I’ve always been stuck on how to address the issue of privilege to someone who doesn’t see it (it’s invisible to them, which is the very nature of privilege), and reacts angrily to any suggestion they benefit from anything more than their own efforts. Pointing it out and criticizing them doesn’t work. You might be correct and you might feel righteous doing it, but it’s almost never helpful. In fact, it creates more headwind.

What Davidai and Gilovich helped me understand was how this asymmetry explains some of our strange cultural and political shifts.

We all have people in our lives who support attitudes and agendas that seem contradictory with that person’s professed ethical and moral beliefs. For me, it’s the perfectly kind, devout person of faith who gives full-throated support to a president who is demonstrably offensive and immoral in a multitude of unprecedented ways, while excusing his behavior with oblique references to Court appointments, the economy, or matters of law and order. I understand the support for the policy outcomes, but not the support for him as a person. The obvious hypocrisy stumps me. (For the record, I’m sure some of my friends on the other side of this equation are mystified by my values and rhetoric.)

The headwind/tailwind asymmetry research shows that when a person or group overestimates their headwinds, they go into crisis. Dwelling on it – through, say, a steady diet of cable news, talk radio, and pastors and presidents constantly drilling them on how persecuted they are – heightens the sense of crisis and the perceived severity of the headwind. When we face seemingly insurmountable odds, we are inclined to overlook, excuse, and justify the misbehavior and immoral attitudes of those speaking and acting on our behalf. So, if you are convinced brown people, gays, and secular humanists are threatening your wellbeing, you will likely excuse a foul-mouthed, misogynistic, dishonest, adulterous, narcissistic leader, if he promises to make the world of your historical fantasies great again.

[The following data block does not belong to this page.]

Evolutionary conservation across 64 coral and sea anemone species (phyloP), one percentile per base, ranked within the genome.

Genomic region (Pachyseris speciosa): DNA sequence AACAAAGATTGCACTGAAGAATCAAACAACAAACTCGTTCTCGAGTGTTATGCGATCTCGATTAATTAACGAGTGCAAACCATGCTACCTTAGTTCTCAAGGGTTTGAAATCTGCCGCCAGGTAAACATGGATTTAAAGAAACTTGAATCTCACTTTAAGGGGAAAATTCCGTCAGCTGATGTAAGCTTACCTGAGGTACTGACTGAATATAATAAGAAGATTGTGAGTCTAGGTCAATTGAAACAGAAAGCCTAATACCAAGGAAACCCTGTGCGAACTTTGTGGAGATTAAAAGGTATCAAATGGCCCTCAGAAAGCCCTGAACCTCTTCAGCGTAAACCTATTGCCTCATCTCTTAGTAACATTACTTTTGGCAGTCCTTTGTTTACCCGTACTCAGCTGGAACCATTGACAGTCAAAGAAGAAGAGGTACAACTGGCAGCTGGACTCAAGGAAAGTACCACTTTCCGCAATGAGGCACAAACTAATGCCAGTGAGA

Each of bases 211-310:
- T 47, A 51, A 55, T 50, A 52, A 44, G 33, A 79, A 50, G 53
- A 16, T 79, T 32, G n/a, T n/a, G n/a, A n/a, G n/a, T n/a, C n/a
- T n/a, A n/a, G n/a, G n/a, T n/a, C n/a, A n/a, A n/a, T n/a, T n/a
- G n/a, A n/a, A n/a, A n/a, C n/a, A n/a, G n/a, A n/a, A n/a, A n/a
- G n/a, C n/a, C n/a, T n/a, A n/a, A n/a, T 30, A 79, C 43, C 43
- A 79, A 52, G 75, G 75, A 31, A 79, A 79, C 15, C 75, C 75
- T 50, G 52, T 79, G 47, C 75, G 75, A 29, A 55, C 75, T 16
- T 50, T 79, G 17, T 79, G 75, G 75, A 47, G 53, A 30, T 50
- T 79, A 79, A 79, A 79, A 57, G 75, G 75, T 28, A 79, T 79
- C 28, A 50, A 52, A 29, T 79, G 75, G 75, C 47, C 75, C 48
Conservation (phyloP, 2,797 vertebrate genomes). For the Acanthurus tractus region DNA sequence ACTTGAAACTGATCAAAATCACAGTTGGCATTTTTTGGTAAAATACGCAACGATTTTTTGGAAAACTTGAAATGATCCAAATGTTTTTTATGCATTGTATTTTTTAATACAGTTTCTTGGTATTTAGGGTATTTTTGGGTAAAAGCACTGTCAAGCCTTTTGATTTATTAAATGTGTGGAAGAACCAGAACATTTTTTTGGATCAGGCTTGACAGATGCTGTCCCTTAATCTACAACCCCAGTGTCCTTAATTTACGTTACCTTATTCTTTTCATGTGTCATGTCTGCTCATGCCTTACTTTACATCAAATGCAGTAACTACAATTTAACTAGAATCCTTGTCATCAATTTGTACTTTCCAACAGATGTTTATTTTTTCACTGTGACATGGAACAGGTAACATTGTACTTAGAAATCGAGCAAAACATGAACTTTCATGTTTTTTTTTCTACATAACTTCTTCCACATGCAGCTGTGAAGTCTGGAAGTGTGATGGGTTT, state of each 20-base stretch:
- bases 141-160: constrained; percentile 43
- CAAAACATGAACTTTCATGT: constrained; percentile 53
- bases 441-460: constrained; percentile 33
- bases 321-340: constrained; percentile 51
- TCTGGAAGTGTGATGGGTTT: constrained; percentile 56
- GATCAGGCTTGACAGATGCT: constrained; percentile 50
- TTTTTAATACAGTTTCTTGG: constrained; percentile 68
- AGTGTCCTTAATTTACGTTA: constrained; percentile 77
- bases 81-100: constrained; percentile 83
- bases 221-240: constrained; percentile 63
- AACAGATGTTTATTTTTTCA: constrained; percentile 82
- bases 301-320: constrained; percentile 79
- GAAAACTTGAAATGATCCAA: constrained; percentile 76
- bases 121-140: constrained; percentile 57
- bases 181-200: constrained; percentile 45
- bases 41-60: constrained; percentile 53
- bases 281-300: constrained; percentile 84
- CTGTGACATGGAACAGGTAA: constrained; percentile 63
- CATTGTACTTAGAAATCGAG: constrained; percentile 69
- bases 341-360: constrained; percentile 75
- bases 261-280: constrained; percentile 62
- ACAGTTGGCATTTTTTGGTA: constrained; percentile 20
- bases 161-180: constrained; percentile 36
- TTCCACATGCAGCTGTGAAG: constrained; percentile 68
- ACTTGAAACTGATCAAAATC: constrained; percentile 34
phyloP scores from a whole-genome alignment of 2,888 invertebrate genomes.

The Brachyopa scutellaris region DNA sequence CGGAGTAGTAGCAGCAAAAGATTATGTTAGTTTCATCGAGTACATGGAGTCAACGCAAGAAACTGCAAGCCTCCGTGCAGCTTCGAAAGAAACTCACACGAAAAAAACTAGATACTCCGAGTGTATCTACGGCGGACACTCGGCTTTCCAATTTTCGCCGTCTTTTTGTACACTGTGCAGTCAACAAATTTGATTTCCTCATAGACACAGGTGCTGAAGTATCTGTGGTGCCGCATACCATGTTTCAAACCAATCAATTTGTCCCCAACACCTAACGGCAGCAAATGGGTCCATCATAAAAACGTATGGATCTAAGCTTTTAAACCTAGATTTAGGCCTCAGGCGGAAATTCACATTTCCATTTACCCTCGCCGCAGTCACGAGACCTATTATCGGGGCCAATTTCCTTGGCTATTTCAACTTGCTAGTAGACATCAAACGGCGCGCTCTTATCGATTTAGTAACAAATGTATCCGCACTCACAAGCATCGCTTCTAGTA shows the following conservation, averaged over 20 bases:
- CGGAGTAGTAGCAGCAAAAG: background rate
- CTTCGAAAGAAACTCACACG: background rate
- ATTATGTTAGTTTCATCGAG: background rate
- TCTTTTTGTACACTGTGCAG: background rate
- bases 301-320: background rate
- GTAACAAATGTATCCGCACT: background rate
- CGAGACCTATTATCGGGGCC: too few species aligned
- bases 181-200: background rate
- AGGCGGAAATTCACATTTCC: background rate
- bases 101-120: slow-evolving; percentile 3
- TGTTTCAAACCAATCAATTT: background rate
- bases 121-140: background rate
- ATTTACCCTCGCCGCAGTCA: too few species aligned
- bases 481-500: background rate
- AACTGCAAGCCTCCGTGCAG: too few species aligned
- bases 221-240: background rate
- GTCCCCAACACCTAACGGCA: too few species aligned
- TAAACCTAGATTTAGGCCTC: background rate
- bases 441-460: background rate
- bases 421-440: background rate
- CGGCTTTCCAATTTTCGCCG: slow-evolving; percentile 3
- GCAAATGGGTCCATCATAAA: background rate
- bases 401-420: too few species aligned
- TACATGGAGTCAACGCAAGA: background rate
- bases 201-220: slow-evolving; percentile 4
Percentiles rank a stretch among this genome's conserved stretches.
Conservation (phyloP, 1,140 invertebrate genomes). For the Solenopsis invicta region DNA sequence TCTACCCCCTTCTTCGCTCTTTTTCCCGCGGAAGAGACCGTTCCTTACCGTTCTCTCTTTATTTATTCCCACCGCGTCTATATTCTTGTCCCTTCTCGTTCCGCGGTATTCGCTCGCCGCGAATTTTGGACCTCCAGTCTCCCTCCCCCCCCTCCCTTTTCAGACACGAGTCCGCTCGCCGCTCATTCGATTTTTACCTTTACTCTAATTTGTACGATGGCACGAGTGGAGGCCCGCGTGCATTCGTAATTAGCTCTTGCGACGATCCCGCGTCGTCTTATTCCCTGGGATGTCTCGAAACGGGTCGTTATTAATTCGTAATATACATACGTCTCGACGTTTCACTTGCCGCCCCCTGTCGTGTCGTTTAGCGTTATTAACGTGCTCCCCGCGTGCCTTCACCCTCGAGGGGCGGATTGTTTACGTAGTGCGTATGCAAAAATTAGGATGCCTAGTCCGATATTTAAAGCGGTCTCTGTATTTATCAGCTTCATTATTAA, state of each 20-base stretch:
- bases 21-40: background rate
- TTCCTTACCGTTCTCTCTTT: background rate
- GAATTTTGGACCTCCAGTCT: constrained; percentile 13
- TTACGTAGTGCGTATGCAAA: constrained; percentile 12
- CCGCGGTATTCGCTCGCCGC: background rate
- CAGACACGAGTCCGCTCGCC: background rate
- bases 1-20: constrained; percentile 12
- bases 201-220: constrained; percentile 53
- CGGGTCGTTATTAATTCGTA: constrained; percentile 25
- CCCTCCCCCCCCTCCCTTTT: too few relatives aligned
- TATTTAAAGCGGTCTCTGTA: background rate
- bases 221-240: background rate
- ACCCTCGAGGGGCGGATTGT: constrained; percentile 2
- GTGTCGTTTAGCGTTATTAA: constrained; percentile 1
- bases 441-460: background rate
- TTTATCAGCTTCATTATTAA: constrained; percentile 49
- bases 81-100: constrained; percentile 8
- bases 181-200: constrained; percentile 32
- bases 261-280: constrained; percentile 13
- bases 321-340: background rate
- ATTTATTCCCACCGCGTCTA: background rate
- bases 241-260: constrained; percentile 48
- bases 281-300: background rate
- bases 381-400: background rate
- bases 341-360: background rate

Here’s where it gets applicable to our current moment, and this dispute over methods and strategies: When we ridicule, name-call, attack, scorn, dismiss, or otherwise dehumanize those who are already perceiving a stiff headwind, they will not turn and run for the hills; they will not collapse in front of you and ask your forgiveness. They will double down. They will rally around a leader who says the equivalent of “Fuck those idiots. Stick with me, no matter what, and I’ll do something. Something huge. You just wait and see.” That sounds like hope and change to them. And they will suspend whatever Constitution or constraint of good sense to get it.

So, if we want the madness to stop, we shouldn’t just get louder, snarkier, and more violent in response to the volume and aggression. We sow more division and chaos. We’ll lose. All of us. We have to reach beyond our tribe, talk to people who see things differently than us, work for understanding, vote, and organize for collective action. Obama closes this loop: “[W]e won’t win people over by calling them names or dismissing entire chunks of the country as racist or sexist or homophobic. When I say bring people together, I mean all of our people.”